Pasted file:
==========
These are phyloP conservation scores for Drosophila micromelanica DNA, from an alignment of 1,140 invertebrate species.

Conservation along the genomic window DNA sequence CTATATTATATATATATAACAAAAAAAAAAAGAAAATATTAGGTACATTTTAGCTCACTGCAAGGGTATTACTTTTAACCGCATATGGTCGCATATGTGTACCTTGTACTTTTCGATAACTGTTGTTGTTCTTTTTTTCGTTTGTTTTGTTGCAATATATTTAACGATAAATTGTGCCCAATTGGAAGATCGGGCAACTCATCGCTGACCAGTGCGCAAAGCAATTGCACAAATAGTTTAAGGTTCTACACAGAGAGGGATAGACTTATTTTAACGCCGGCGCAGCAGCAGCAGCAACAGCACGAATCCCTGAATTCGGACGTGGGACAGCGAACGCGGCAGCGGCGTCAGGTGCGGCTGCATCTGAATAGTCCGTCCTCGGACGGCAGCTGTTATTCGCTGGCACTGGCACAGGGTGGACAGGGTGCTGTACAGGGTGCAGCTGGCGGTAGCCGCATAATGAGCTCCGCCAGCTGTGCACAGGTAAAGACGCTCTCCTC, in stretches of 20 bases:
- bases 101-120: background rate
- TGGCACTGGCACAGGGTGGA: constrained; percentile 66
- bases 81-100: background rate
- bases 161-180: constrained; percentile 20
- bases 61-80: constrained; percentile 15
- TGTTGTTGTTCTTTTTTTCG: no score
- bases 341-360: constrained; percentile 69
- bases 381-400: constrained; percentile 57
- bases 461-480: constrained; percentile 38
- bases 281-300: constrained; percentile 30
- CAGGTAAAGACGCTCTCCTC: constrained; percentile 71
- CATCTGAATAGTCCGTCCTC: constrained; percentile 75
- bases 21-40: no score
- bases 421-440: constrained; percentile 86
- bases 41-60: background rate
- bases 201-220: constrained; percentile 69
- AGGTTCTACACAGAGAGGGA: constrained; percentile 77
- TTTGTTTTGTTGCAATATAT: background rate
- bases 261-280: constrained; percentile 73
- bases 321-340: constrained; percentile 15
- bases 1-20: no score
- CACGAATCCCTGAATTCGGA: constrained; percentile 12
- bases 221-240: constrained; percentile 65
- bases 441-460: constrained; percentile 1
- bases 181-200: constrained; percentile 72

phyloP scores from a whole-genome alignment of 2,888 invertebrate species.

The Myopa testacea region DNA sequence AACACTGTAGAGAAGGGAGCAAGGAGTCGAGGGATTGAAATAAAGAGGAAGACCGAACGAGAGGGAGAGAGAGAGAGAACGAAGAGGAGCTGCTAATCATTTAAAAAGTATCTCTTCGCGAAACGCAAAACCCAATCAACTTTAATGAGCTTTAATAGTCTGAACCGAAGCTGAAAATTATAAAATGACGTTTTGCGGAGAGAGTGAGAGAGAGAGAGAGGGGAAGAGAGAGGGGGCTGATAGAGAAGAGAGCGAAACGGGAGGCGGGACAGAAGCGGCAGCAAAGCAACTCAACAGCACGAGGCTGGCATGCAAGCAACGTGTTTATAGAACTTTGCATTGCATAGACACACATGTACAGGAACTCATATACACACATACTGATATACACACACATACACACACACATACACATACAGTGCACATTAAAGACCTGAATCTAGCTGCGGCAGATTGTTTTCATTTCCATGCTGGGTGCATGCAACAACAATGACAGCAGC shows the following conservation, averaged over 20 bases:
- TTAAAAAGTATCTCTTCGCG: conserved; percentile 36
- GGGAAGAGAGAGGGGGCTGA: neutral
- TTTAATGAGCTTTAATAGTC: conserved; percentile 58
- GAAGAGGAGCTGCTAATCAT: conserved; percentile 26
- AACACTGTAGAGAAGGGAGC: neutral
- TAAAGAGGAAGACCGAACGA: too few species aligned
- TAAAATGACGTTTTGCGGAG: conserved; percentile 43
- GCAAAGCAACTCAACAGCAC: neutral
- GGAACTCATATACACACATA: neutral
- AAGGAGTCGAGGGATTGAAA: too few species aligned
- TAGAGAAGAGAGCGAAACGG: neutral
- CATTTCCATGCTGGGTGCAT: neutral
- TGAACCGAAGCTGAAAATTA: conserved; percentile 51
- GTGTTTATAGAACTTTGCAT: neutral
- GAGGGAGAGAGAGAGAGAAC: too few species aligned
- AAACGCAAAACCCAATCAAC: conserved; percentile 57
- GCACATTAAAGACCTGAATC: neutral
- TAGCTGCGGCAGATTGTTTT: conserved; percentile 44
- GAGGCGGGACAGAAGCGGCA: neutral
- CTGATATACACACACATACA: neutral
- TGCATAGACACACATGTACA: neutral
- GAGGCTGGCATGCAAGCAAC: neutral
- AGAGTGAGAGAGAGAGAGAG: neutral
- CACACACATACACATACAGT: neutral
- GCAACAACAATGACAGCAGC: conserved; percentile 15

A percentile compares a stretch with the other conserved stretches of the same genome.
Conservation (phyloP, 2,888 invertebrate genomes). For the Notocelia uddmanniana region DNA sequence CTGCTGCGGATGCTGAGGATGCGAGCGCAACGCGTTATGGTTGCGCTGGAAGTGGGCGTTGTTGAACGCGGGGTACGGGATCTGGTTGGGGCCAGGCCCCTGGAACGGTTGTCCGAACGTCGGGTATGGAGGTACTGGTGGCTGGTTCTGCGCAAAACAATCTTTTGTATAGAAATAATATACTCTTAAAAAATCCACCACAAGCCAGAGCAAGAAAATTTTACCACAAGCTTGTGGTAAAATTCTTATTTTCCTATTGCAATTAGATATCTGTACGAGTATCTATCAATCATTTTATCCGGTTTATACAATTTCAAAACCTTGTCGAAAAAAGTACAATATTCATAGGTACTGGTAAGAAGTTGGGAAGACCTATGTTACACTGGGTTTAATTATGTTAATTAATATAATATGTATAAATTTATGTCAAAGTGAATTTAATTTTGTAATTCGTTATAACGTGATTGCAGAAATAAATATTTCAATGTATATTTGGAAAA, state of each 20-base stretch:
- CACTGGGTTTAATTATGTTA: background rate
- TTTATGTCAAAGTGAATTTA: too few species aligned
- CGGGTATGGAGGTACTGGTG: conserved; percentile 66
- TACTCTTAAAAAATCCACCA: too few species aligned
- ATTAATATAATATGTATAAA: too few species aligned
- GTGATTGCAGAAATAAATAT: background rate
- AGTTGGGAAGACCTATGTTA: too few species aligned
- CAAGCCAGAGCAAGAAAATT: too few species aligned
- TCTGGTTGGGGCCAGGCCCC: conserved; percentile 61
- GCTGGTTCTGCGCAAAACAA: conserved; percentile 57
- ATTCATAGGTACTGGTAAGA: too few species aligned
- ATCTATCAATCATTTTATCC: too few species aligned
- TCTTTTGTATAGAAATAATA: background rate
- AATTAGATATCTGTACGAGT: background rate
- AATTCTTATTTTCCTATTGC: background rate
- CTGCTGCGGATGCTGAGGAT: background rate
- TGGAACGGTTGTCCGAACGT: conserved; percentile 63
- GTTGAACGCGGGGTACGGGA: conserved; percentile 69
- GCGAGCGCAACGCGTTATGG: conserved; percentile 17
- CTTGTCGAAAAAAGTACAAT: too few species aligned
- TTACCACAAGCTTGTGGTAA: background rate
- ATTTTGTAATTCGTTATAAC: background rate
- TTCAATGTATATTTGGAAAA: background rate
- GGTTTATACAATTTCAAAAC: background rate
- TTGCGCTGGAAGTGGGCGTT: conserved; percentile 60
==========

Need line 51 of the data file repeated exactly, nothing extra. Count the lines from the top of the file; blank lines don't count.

- GAGGCTGGCATGCAAGCAAC: neutral